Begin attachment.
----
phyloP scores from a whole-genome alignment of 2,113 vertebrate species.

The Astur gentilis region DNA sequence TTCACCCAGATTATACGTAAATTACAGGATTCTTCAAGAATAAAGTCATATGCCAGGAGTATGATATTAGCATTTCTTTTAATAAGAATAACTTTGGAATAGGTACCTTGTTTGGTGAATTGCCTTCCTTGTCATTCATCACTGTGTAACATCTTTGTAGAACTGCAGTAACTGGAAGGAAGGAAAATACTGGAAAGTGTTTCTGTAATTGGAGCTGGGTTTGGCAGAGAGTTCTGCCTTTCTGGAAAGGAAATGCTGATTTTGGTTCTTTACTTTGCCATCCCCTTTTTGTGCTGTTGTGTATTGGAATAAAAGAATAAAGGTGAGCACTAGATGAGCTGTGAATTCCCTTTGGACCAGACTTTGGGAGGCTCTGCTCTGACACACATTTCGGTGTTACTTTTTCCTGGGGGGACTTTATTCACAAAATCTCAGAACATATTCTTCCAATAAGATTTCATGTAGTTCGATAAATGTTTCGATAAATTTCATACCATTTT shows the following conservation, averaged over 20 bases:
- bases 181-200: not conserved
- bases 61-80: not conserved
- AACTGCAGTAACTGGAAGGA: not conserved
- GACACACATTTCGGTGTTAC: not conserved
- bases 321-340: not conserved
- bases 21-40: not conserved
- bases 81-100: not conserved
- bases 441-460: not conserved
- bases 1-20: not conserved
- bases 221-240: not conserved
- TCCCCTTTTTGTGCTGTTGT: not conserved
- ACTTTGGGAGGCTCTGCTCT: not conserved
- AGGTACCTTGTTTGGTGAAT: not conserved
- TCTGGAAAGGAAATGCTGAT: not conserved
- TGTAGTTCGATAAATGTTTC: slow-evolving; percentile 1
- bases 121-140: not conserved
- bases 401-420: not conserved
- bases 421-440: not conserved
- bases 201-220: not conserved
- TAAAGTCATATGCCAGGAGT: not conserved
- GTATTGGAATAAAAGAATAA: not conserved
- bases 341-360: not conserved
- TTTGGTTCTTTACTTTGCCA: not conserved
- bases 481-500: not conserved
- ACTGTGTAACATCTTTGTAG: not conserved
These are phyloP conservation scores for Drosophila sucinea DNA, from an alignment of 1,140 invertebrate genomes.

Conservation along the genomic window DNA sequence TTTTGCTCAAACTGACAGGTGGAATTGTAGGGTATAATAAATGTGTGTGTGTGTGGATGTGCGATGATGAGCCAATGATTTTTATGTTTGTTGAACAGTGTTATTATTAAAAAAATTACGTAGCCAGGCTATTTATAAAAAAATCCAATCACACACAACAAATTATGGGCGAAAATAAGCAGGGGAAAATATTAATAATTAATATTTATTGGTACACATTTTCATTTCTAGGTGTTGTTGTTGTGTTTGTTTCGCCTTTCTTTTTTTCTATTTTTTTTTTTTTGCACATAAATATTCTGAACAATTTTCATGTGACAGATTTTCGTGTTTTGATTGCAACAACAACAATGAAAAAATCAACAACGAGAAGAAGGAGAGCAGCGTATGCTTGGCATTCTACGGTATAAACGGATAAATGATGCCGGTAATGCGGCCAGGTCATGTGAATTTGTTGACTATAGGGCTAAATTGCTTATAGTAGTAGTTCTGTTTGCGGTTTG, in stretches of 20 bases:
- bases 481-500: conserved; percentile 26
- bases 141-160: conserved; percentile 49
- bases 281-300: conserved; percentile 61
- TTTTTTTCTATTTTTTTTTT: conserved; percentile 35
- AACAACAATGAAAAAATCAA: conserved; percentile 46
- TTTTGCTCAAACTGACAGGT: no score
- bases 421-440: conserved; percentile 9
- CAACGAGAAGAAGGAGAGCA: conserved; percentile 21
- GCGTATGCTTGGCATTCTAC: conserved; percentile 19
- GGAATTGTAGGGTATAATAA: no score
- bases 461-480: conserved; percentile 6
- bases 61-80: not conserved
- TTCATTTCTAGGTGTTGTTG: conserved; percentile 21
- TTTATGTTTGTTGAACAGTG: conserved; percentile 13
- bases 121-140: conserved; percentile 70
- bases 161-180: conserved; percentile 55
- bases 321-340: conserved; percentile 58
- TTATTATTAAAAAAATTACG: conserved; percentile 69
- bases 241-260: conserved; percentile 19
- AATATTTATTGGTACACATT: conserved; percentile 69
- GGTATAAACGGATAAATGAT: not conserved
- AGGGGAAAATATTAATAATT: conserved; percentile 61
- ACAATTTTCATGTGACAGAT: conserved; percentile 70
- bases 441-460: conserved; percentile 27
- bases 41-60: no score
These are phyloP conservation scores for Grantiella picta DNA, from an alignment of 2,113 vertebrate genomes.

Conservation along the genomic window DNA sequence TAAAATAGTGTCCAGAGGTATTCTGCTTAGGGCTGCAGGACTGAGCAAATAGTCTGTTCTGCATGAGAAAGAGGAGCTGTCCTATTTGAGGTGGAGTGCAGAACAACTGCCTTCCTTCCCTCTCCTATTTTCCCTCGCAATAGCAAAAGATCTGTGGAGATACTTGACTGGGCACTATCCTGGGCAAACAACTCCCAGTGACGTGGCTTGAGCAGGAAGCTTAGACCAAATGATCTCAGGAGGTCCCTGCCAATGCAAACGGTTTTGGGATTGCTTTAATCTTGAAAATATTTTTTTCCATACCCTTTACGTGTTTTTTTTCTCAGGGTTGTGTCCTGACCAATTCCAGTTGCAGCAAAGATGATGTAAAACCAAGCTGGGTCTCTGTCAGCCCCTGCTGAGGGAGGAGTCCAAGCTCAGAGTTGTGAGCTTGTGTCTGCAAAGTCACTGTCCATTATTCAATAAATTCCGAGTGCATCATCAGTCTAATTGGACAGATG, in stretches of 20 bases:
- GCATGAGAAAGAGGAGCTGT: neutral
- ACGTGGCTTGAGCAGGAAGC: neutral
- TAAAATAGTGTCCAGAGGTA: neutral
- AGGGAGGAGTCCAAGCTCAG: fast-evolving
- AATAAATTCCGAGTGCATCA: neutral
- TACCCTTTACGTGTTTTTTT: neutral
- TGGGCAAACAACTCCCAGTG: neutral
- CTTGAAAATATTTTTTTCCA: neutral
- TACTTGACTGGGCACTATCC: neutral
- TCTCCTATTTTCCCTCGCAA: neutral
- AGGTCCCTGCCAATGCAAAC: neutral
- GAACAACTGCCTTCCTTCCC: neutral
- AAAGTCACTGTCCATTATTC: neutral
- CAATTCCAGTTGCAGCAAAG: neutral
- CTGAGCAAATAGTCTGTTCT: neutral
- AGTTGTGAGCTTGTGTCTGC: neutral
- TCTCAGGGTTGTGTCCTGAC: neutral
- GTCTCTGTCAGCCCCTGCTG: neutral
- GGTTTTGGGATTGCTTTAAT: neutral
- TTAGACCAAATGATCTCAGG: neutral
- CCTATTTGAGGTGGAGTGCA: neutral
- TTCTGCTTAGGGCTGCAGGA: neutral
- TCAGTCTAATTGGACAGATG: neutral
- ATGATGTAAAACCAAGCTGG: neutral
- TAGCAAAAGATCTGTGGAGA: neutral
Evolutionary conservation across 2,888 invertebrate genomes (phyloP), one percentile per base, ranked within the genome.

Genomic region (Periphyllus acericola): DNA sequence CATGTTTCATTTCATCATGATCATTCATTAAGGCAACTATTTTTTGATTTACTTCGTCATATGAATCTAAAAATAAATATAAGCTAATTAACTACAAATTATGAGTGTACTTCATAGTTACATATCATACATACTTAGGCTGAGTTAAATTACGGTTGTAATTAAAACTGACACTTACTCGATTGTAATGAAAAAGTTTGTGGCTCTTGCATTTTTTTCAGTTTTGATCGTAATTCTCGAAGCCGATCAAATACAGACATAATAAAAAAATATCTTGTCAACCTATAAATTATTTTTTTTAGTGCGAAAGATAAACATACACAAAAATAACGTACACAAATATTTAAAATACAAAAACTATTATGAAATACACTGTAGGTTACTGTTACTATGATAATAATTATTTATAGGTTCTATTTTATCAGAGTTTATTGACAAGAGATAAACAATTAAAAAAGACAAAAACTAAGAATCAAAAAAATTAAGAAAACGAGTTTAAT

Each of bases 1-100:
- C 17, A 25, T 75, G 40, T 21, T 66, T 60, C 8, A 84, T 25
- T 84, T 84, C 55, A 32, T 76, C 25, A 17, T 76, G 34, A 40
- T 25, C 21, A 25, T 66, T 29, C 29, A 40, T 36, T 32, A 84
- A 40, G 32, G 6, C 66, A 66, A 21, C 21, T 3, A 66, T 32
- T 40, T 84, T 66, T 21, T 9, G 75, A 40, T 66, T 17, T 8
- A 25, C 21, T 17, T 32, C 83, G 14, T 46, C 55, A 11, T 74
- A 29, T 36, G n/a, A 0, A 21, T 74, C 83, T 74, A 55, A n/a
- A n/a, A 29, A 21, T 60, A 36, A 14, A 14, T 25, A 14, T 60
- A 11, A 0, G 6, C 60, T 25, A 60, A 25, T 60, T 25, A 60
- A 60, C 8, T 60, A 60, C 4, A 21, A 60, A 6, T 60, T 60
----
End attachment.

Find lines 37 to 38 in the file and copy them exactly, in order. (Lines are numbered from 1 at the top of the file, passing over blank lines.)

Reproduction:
- CAACGAGAAGAAGGAGAGCA: conserved; percentile 21
- GCGTATGCTTGGCATTCTAC: conserved; percentile 19